The Queue: The Business of Blizzard
Today I’m going to opine on some of the more business-related discussions that have been going on around the Blizzard community lately. And before we get started, insert the general statement here that while this site is obviously a fansite and wouldn’t be here without Blizzard, we don’t have any direct financial ties or obligations to them, and are by no means privy to inside financial information we can’t share, etc…
Will WoW be played differently by my kids/their generation than it is by me/my generation?
What’s odd about WoW is that this is already happening — there are people who started playing in 2004 and had a kid, and they’re now 15 and able to understand basic raiding and some of the more complex mechanics (insert people saying 12-year-olds understand it, but I’m speaking broadly of the social complexities here as well, including standard developmental milestones and not just optimization towards fight mechanics). WoW has, already, become a generational game. One generation played it, and now the other is.
Consider that for a moment. Just actually stop what you’re doing, take 30 seconds, and think about what it means that a computer game where you fight internet dragons is being played at this very moment across multiple generations, including ones that were not even in existence when the game was first released.
It’s a mind [email protected]#, isn’t it?
There is a ton to explore here, and honestly an entire book could and should be written on the subject; but to give a broad overview, there’s a few key ways that this game is going to be played by the next generation of players (including ways we’re already seeing manifest themselves):
- More mobile and less desktop. While true for all age groups, I seriously doubt a home desktop computer will be a common thing in 10 years. I fully expect tablets and integrated computing to continue growing at the rapid pace it already is. People will play WoW on their 8k TVs they picked up from Walmart for $50. I already am doing this (but it cost a lot more than $50).
- More expectation of quick endorphin release. However those good feelings come, future generations are going to expect WoW to deliver them at a faster pace than they came 15 years ago when it launched. Does it mean faster leveling? That’s part of the equation, surely; but it also means achieving more via bite-sized chunks. “Kids these days” is a common excuse, but what is really meant is “they expect different things.” WoW will need to change with that expectation.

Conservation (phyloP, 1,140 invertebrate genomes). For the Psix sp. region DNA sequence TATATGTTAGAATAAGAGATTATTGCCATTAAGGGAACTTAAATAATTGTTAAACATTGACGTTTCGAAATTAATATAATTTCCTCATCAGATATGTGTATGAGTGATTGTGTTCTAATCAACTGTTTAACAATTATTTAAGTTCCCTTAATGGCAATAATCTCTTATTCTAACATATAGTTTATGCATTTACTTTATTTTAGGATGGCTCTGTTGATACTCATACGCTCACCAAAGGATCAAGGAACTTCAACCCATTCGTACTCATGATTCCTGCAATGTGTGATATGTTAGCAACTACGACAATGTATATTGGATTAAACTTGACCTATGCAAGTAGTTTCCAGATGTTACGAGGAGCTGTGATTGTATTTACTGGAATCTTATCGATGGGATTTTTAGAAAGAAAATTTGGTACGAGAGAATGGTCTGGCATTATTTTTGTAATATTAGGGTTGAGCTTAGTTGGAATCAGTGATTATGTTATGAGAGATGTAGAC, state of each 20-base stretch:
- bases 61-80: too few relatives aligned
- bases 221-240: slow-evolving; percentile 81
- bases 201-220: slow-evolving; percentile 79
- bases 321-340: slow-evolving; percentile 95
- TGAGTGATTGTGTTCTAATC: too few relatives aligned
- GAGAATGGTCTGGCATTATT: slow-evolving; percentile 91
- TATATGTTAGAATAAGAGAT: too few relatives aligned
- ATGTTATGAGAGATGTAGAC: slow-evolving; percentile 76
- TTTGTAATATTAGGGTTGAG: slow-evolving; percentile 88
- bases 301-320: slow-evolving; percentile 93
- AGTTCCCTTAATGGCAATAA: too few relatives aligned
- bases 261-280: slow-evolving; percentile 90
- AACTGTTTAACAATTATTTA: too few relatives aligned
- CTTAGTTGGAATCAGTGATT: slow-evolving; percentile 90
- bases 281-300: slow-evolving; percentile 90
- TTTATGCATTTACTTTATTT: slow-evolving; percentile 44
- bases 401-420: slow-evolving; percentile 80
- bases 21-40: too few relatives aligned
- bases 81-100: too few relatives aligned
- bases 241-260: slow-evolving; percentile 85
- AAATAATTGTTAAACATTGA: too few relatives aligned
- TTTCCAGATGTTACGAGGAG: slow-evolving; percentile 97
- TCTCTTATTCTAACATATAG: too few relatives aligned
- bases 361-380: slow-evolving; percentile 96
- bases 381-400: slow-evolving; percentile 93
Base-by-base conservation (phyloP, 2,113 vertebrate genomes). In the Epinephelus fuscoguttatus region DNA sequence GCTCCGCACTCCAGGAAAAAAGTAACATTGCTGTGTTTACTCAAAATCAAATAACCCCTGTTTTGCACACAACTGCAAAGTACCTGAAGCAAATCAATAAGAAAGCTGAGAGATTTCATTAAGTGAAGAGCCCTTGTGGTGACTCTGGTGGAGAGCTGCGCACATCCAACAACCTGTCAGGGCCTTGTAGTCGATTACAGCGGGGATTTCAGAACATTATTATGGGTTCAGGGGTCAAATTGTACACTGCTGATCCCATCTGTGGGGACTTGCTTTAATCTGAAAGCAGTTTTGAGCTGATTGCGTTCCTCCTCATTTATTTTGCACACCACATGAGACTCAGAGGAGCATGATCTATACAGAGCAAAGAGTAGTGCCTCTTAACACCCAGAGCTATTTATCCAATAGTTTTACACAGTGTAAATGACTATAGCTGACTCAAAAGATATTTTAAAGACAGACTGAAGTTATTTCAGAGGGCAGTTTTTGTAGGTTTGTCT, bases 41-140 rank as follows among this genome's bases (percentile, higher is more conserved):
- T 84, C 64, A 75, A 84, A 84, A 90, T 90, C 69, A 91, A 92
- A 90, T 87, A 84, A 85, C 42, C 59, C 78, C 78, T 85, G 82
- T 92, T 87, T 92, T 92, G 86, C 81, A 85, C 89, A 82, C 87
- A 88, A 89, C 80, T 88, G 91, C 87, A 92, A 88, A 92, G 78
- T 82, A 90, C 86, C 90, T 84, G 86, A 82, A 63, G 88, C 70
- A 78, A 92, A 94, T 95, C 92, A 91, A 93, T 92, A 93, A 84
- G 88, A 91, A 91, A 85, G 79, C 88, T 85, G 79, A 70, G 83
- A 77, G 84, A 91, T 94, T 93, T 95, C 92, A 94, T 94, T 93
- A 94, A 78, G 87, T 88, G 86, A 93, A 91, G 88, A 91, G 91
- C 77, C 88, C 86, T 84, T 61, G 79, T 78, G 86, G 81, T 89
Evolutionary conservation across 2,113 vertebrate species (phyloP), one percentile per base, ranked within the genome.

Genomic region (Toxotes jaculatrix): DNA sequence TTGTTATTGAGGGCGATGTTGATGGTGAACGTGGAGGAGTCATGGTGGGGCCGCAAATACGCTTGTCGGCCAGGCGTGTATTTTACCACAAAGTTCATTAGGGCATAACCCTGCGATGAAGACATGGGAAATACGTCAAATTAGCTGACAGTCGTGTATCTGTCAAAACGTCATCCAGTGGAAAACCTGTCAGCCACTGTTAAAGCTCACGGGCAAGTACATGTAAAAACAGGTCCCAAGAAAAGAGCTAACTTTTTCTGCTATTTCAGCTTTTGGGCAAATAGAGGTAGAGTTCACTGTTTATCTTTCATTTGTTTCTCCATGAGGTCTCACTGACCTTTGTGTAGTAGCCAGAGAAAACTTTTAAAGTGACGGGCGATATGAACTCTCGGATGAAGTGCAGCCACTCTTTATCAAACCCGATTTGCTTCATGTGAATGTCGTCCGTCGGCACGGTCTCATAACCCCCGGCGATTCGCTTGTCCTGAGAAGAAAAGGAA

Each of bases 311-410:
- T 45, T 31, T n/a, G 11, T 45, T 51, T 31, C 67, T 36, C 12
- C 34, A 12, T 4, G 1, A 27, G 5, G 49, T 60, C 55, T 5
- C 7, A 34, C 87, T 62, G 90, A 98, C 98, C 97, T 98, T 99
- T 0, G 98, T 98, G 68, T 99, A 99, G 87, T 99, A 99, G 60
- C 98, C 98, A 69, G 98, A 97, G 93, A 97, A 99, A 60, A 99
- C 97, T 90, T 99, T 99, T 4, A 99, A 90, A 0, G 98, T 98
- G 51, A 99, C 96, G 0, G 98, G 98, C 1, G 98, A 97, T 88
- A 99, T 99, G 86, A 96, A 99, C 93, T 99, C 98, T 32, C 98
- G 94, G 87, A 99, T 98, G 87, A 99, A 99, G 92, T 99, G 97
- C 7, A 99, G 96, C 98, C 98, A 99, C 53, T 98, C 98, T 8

- Strong social connection. WoW’s social tools, compared to that of social networking platforms, are somewhat of a joke. While there has been an evolution of them over the last 15 years, and they were certainly ahead of the curve when they were released (in that the guild was the primary social unit), today’s already seen a generational change towards SnapChat, Instagram, and the like. These platforms are successful because they build connections; WoW has this ability, but it doesn’t have nearly the sophistication (which doesn’t necessarily mean more complex, sophistication is best when it comes from simple UI/UX) of the platforms that the next generation already are interacting with. WoW will evolve into a more social platform than it is today, and people will consume this socialization just as they do Twitter. Consider if there was a feed of major achievements in game, and you could like when someone on your server got the Ashes of Al’ar? Some games have implemented this very very (my god terribly) poorly, but the concept of playing together and socially connected while being alone has a ton of space to grow, and will be the main thing that future players differentiate themselves on in the overall game’s experience.
With the above said, I think there’s also the general trends that will change — continual move towards cut scenes are story driven content, the eventual resting spot of PVP and finding a sweet spot in terms of particiaption vs annoyance (and ending the PVP vs PVE debate forever), and better graphics, etc… All those are things that are bound to happen and will differ for future generations. But they’re not the most interesting things, I think.